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Summary:

The latest edition of Adobe’s amateur image editing software takes a little from Photoshop and a little from iPhoto, but it may not be enough to justify the price. It largely depends on how much you like your Apple-exclusive features.

The latest edition of Adobe’s amateur image editing software takes a little from Photoshop and a little from iPhoto, but it may not be enough to justify the price. Features include:

  • new advanced editing tools: layer mask, content-aware spot healing
  • new organizer software
  • improved repair tools
  • copy and paste photo “styles,” texture, contrast, tone, tint, etc.
  • new guided editing effects: portraits, out-of-bounds, pop art
  • improved panoramic photo merging
  • create calendars, greeting, cards, and photo books for printing or purchase
  • more sharing options, including Facebook, Flickr, and Adobe Online albums

However, the bulk of the program really boils down the first two points: the organizer and a couple of editing tools.

Adobe Elements Organizer 9 replaces the previous Bridge software, but it’s clearly designed as an iPhoto replacement, too. Organizer can access the iPhoto library, copying photos into its own directory in the Pictures folder of your User directory.

Like iPhoto, Organizer scans photos for faces and other attributes, and automatically tags them, often with similar mixed results. Also like iPhoto, Organizer has editing features like automatic color and levels, as well as the one-button Smart Fix, which is much better than Enhance in iPhoto. As in iPhoto, you can make cards and books, as well as share photos online, though not with MobileMe. If it weren’t for the lack of integration with MobileMe and iTunes syncing (which isn’t Adobe’s fault), I’d switch to Organizer in a heartbeat.

In terms of editing, to my surprise, I found Layer Masks. Until now, that’s been an “advanced” feature found only in Photoshop. Even better, the Spot Healing tool is now content-aware. Using that tool, it took four stokes to remove the unwanted people in the waterfall photo above. The Spot Healing tool draws on surrounding content, so the bigger the “spot,” the less impressive the results. Still, it’s a nice feature.

If there’s one problem with Photoshop Elements 9, it’s probably the price: $79 after an annoying $20 mail-in rebate. While that’s over $500 less than Photoshop CS5, it’s also the price of iLife ’09, which includes the adequate iPhoto along with iMovie, iWeb and GarageBand. Luckily, there’s a 30-day free trial that lets you judge for yourself. If you’ve tried both, let us know which you prefer in the comments.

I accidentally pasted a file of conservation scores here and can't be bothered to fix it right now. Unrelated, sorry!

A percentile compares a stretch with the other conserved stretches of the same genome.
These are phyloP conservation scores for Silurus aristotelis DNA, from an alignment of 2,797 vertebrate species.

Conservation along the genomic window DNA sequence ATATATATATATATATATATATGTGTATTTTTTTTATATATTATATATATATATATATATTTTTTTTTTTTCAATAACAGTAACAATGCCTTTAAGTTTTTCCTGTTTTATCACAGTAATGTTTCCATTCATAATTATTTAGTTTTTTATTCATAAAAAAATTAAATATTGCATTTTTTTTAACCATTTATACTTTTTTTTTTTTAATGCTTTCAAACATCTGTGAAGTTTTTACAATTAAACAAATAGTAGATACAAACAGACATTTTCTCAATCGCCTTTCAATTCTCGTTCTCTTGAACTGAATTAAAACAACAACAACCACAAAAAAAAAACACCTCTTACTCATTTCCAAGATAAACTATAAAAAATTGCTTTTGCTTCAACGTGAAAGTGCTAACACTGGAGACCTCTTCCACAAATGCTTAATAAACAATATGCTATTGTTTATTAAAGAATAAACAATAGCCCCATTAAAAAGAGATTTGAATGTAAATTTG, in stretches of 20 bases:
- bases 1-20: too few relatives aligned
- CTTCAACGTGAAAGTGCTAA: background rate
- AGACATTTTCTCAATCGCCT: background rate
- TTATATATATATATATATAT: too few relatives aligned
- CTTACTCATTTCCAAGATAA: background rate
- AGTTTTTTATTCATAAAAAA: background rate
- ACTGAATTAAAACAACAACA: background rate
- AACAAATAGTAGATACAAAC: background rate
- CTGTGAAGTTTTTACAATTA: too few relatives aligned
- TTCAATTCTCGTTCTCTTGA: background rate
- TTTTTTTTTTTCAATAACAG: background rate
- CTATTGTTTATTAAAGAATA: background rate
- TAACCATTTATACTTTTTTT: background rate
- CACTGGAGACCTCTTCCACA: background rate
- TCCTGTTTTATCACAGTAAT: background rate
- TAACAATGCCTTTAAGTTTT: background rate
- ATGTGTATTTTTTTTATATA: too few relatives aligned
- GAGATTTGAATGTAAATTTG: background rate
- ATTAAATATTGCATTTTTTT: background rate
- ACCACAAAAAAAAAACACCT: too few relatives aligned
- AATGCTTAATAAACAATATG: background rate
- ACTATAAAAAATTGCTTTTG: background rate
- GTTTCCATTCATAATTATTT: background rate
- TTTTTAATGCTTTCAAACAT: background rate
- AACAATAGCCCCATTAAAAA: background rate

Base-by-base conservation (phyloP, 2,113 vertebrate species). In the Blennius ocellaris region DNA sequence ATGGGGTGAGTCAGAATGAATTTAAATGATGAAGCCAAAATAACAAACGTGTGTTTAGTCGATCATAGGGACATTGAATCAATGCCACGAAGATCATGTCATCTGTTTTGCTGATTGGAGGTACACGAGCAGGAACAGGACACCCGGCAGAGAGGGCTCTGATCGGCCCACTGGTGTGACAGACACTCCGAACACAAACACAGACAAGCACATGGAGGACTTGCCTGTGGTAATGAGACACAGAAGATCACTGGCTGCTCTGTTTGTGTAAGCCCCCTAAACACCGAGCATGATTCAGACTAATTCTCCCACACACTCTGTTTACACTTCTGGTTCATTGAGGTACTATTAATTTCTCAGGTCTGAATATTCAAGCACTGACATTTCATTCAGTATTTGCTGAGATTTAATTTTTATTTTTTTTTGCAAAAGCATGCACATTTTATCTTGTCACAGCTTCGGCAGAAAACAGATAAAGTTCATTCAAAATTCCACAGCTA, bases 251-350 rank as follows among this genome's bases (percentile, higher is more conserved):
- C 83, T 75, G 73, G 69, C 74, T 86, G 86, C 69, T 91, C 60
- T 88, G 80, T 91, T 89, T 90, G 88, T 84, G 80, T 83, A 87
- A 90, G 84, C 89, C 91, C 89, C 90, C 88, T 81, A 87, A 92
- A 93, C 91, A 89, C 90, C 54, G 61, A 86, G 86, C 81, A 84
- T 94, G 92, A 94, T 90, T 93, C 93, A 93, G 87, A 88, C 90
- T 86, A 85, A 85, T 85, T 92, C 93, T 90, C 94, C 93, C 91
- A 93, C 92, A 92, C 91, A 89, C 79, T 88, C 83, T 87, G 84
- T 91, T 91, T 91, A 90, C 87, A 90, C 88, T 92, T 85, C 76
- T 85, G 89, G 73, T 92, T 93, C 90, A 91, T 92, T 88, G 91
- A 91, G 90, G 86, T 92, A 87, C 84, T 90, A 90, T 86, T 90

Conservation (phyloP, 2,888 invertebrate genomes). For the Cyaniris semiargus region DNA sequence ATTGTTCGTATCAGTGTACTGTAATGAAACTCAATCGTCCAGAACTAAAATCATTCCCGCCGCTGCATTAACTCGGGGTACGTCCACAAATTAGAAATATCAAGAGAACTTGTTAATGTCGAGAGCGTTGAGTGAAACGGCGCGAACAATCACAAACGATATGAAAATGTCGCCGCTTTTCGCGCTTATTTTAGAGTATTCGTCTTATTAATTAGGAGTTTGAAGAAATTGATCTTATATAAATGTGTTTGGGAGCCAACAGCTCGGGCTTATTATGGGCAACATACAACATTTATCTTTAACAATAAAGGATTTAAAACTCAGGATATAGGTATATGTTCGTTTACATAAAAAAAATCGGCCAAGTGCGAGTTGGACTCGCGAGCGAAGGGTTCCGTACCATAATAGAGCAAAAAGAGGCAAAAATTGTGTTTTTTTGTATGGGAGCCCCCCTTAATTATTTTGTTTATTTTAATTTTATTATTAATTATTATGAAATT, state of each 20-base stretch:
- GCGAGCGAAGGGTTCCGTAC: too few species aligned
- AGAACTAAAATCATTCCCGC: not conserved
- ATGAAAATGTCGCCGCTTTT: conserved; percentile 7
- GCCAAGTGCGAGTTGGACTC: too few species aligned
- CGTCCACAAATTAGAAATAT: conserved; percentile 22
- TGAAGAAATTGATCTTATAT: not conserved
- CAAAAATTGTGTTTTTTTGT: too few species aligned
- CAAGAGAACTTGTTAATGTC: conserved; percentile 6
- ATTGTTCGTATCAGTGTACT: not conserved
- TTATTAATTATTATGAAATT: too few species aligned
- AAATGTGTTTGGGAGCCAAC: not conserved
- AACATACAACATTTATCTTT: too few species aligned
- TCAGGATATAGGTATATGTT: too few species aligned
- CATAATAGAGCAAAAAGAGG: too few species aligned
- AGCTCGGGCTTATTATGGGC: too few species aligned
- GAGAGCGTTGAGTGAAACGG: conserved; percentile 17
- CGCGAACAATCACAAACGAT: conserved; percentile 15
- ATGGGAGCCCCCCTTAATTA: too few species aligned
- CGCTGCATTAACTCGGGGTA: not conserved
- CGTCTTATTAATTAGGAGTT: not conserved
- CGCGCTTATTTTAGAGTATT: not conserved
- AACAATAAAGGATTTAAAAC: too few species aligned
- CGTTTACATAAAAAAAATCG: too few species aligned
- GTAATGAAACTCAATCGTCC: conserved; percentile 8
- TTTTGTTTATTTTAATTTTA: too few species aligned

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  1. I will be very happy to be able to dump iPhoto. Frankly, iPhoto’s editing stinks and so I use it only for storage of 6K plus scanned slides and digital photos. There have been instances of lost EXIF data and any improvement Adobe can make to facial recognition will be a major plus.

    1. You may need to be patient with this first iteration of Organizer. It crushes your CPU as it imports and does analysis. I only brought in 275 photos and finally quit the analysis process after ten minutes. The results were mixed, too. If you look at the first picture in the Organizer image above, you’ll see an iLife banner. It picked out a face on the banner and tried to tag the photo accordingly.

      I still like Organizer better than iPhoto, but the lack of integration with the MobileMe/iTunes is a deal killer for me.

  2. Charles

    How does it rate against Pixelator?

    1. I wasn’t a big fan of Pixelmator when it came out, more flash than substance. Looking at it now, it could be argued that Photoshop Elements is bloated compared to the lean, focused Pixelmator, until one needs some PSE3 bloat.

      The content-aware Spot Healing tool in PSE3 is a good example of that. The web exporting process is better in PSE3, too. I also think the auto-enhancement tools are better in PS3E. That’s a subjective list, though.

      Objectively, the biggest issue I have with Pixelmator is the price being too close to PSE3, $59 versus $79 (after rebate). Beyond that, it’s an iWork versus Mac Office debate, what’s needed versus what’s offered.

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